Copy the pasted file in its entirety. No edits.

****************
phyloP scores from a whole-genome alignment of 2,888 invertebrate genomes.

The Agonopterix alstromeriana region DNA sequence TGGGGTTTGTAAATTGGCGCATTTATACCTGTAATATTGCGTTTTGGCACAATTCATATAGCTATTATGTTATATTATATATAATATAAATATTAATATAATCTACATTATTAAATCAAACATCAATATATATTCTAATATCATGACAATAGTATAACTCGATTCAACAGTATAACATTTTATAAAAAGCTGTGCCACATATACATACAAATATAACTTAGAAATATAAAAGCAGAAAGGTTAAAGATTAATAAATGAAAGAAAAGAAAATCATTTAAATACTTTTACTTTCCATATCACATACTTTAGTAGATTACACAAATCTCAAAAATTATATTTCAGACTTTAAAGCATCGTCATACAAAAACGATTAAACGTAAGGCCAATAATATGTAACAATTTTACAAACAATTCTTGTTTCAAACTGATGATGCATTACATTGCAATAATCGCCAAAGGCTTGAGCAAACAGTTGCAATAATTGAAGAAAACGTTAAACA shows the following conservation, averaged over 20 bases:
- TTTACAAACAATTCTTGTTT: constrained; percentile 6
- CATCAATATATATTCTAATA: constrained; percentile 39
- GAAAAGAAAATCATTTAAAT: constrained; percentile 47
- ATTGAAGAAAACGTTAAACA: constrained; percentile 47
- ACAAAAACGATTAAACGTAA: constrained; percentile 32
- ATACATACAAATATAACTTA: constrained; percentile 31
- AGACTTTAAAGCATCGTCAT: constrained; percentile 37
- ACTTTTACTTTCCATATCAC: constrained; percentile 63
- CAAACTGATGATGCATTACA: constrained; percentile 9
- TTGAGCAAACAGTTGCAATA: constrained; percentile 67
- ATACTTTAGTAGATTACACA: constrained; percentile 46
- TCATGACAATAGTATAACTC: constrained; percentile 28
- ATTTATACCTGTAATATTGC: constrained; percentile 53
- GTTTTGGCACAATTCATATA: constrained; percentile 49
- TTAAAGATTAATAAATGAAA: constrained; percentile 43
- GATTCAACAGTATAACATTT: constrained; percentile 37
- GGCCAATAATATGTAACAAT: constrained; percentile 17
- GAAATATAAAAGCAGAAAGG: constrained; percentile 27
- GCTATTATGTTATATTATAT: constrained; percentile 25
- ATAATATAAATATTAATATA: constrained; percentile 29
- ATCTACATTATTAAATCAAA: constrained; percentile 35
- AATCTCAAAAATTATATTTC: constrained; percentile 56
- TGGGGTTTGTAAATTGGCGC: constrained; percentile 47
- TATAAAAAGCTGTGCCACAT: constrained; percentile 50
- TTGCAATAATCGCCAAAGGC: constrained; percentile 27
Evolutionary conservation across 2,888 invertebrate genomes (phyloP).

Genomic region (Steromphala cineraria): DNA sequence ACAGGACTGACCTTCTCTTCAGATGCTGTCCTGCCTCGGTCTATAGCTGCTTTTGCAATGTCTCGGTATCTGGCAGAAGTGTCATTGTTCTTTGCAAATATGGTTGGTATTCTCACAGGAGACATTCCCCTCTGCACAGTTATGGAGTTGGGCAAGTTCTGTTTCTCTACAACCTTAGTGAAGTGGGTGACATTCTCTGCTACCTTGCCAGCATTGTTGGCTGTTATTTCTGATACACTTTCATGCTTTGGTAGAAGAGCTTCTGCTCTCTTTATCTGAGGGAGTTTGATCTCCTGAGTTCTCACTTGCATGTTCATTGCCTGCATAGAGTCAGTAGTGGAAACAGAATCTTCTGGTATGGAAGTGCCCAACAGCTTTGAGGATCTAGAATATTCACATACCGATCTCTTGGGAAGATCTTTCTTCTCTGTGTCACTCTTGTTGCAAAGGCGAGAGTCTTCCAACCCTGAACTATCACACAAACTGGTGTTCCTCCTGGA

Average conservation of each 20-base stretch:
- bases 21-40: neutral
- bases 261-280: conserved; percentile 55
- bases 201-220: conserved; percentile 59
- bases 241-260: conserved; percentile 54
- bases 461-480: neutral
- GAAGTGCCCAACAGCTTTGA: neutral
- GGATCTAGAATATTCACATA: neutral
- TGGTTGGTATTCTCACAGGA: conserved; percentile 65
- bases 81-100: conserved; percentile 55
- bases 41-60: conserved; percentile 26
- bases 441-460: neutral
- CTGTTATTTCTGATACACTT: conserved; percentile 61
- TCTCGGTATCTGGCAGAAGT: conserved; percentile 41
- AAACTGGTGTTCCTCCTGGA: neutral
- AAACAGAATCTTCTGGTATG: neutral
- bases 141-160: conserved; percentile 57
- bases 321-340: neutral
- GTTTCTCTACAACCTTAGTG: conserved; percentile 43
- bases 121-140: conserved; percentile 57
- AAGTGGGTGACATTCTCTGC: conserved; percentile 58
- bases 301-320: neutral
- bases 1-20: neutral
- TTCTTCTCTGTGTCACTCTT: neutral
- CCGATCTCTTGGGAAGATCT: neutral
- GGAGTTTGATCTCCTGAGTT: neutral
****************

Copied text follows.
phyloP scores from a whole-genome alignment of 2,888 invertebrate genomes.

The Agonopterix alstromeriana region DNA sequence TGGGGTTTGTAAATTGGCGCATTTATACCTGTAATATTGCGTTTTGGCACAATTCATATAGCTATTATGTTATATTATATATAATATAAATATTAATATAATCTACATTATTAAATCAAACATCAATATATATTCTAATATCATGACAATAGTATAACTCGATTCAACAGTATAACATTTTATAAAAAGCTGTGCCACATATACATACAAATATAACTTAGAAATATAAAAGCAGAAAGGTTAAAGATTAATAAATGAAAGAAAAGAAAATCATTTAAATACTTTTACTTTCCATATCACATACTTTAGTAGATTACACAAATCTCAAAAATTATATTTCAGACTTTAAAGCATCGTCATACAAAAACGATTAAACGTAAGGCCAATAATATGTAACAATTTTACAAACAATTCTTGTTTCAAACTGATGATGCATTACATTGCAATAATCGCCAAAGGCTTGAGCAAACAGTTGCAATAATTGAAGAAAACGTTAAACA shows the following conservation, averaged over 20 bases:
- TTTACAAACAATTCTTGTTT: constrained; percentile 6
- CATCAATATATATTCTAATA: constrained; percentile 39
- GAAAAGAAAATCATTTAAAT: constrained; percentile 47
- ATTGAAGAAAACGTTAAACA: constrained; percentile 47
- ACAAAAACGATTAAACGTAA: constrained; percentile 32
- ATACATACAAATATAACTTA: constrained; percentile 31
- AGACTTTAAAGCATCGTCAT: constrained; percentile 37
- ACTTTTACTTTCCATATCAC: constrained; percentile 63
- CAAACTGATGATGCATTACA: constrained; percentile 9
- TTGAGCAAACAGTTGCAATA: constrained; percentile 67
- ATACTTTAGTAGATTACACA: constrained; percentile 46
- TCATGACAATAGTATAACTC: constrained; percentile 28
- ATTTATACCTGTAATATTGC: constrained; percentile 53
- GTTTTGGCACAATTCATATA: constrained; percentile 49
- TTAAAGATTAATAAATGAAA: constrained; percentile 43
- GATTCAACAGTATAACATTT: constrained; percentile 37
- GGCCAATAATATGTAACAAT: constrained; percentile 17
- GAAATATAAAAGCAGAAAGG: constrained; percentile 27
- GCTATTATGTTATATTATAT: constrained; percentile 25
- ATAATATAAATATTAATATA: constrained; percentile 29
- ATCTACATTATTAAATCAAA: constrained; percentile 35
- AATCTCAAAAATTATATTTC: constrained; percentile 56
- TGGGGTTTGTAAATTGGCGC: constrained; percentile 47
- TATAAAAAGCTGTGCCACAT: constrained; percentile 50
- TTGCAATAATCGCCAAAGGC: constrained; percentile 27
Evolutionary conservation across 2,888 invertebrate genomes (phyloP).

Genomic region (Steromphala cineraria): DNA sequence ACAGGACTGACCTTCTCTTCAGATGCTGTCCTGCCTCGGTCTATAGCTGCTTTTGCAATGTCTCGGTATCTGGCAGAAGTGTCATTGTTCTTTGCAAATATGGTTGGTATTCTCACAGGAGACATTCCCCTCTGCACAGTTATGGAGTTGGGCAAGTTCTGTTTCTCTACAACCTTAGTGAAGTGGGTGACATTCTCTGCTACCTTGCCAGCATTGTTGGCTGTTATTTCTGATACACTTTCATGCTTTGGTAGAAGAGCTTCTGCTCTCTTTATCTGAGGGAGTTTGATCTCCTGAGTTCTCACTTGCATGTTCATTGCCTGCATAGAGTCAGTAGTGGAAACAGAATCTTCTGGTATGGAAGTGCCCAACAGCTTTGAGGATCTAGAATATTCACATACCGATCTCTTGGGAAGATCTTTCTTCTCTGTGTCACTCTTGTTGCAAAGGCGAGAGTCTTCCAACCCTGAACTATCACACAAACTGGTGTTCCTCCTGGA

Average conservation of each 20-base stretch:
- bases 21-40: neutral
- bases 261-280: conserved; percentile 55
- bases 201-220: conserved; percentile 59
- bases 241-260: conserved; percentile 54
- bases 461-480: neutral
- GAAGTGCCCAACAGCTTTGA: neutral
- GGATCTAGAATATTCACATA: neutral
- TGGTTGGTATTCTCACAGGA: conserved; percentile 65
- bases 81-100: conserved; percentile 55
- bases 41-60: conserved; percentile 26
- bases 441-460: neutral
- CTGTTATTTCTGATACACTT: conserved; percentile 61
- TCTCGGTATCTGGCAGAAGT: conserved; percentile 41
- AAACTGGTGTTCCTCCTGGA: neutral
- AAACAGAATCTTCTGGTATG: neutral
- bases 141-160: conserved; percentile 57
- bases 321-340: neutral
- GTTTCTCTACAACCTTAGTG: conserved; percentile 43
- bases 121-140: conserved; percentile 57
- AAGTGGGTGACATTCTCTGC: conserved; percentile 58
- bases 301-320: neutral
- bases 1-20: neutral
- TTCTTCTCTGTGTCACTCTT: neutral
- CCGATCTCTTGGGAAGATCT: neutral
- GGAGTTTGATCTCCTGAGTT: neutral